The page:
But ahead of the debates, top UN leaders are seeking to direct the international community’s attention to several priorities they would like to set for the coming year.
They include more management reforms to strengthen the world body and renewed emphasis on human rights and the alleviation of poverty.
Finishing The Work Of The 60th Assembly
Sheikha Haya Rashid al-Khalifa of Bahrain, the General Assembly’s president, stresses that the new assembly must complete the work of the last one.
“The first one is to follow up the implementation of the process of the reform agenda, to complete the unfinished businesses of the 60th session, particularly strengthening of the ECOSOC [UN Economic and Social Council], Security Council reform, mandate review," al-Khalifa says. "And the second one [is] to consolidate the achievement of the 60th session in [the] areas of reform -- to ensure that the new institutions established, such as the Human Rights Council [and] the Peace Building Commission, are fully [operational].”
"I have made it clear that, as far as I am concerned, no reform of the UN will be complete without the reform of the Security Council." -- UN Secretary-General Kofi Annan
Al-Khalifa, who was speaking to the press last week, is the first Muslim woman to serve as president of the General Assembly. The presidency is a largely ceremonial position, but one that can be used to exert pressure on member states to subordinate their own interests to larger UN goals.
Searching For A New Secretary-General
The real executive power at the UN -- as always -- lies with the secretary-general. This year the General Assembly faces the task of finding a replacement for outgoing Kofi Annan.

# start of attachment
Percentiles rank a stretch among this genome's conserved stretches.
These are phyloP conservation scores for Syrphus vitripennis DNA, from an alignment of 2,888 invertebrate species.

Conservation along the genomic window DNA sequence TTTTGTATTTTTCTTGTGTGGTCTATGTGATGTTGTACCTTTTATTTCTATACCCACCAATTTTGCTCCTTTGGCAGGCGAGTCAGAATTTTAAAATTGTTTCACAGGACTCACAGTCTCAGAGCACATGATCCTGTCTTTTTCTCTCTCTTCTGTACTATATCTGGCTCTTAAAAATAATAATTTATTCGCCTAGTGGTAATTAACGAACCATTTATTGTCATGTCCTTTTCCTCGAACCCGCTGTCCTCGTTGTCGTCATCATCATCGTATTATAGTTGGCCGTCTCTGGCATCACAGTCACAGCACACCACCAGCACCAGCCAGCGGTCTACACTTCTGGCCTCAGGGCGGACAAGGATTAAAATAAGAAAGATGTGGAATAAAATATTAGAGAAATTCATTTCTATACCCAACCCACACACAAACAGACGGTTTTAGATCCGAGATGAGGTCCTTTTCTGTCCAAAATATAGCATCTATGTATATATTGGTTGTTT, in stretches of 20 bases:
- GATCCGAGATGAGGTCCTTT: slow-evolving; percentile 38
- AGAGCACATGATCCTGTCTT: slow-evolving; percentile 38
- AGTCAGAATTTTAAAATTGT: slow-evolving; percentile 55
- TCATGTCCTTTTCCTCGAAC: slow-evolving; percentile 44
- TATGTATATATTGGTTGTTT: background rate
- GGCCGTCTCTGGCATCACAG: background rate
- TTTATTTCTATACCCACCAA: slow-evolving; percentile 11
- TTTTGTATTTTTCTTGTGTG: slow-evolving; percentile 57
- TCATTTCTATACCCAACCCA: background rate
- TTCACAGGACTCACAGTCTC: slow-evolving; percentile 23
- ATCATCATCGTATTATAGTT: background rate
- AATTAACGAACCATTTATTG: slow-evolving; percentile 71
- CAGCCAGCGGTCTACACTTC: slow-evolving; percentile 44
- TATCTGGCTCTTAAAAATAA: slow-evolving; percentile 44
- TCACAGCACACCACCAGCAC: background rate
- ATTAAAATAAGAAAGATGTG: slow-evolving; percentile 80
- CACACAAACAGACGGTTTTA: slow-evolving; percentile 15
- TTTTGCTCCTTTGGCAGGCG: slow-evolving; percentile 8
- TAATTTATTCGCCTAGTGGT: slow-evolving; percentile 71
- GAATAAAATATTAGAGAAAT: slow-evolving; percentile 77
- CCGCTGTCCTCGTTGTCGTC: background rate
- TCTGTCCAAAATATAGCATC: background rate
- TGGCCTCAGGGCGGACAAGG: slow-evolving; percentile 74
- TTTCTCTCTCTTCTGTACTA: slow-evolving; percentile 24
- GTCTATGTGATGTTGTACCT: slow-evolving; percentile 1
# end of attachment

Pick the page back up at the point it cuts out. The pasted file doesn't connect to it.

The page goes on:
Annan, who has headed the UN for 10 years, has emphasized the advancement of human rights and democracy ideals. He said last week that he would like to see the new General Assembly go further in that direction.
“I'm really satisfied that the member states have accepted that the UN has three pillars on which it should build its work: peace and security; economic and social development; human rights and the rule of law," Annan said. "I think we have made progress in some areas; in other areas we need to work harder. But I think there is greater awareness of the importance of human rights and the rule of law and the whole issue of good governance.”
UN Secretary-General Kofi Annan (epa file photo)
Annan has refused to speculate on who might succeed him and how that person should act as the world body’s next leader. His only comments about the succession have been to express a personal wish to see a woman get the post.
“As to my successors, I have often said: ‘My predecessors did it their way. I did it my way, and I hope he or she will do it his or her way,'" Annan said. "I know I got into trouble in Turkey when I said, ‘When she takes over.’ And they asked me, ‘Why are you talking about a 'she'?’ I said, “Because a 'she' has never had it.”
Several high-profile names are the subject of speculation as possible Annan replacements.
The candidacy of Latvian President Vaira Vike-Freiberga was officially put forward on September 16 by the three Baltic states -- Estonia, Latvia, and Lithuania.
According to the UN Charter, the Security Council has to make a recommendation for a leader to the General Assembly, which then elects the new secretary-general. If the informal rule of geographic rotation is honored as it has been in the past, then the new secretary-general would come from Asia.
Another top priority in the work of the 61st General Assembly will be the alleviation of crippling poverty, particularly in Africa. Poverty reduction has been -- with uneven results -- on the agenda of the world body since its creation in 1945.
Reforming The Security Council
Among the thorniest issues at the UN over the last several years has been proposed reform of the Security Council.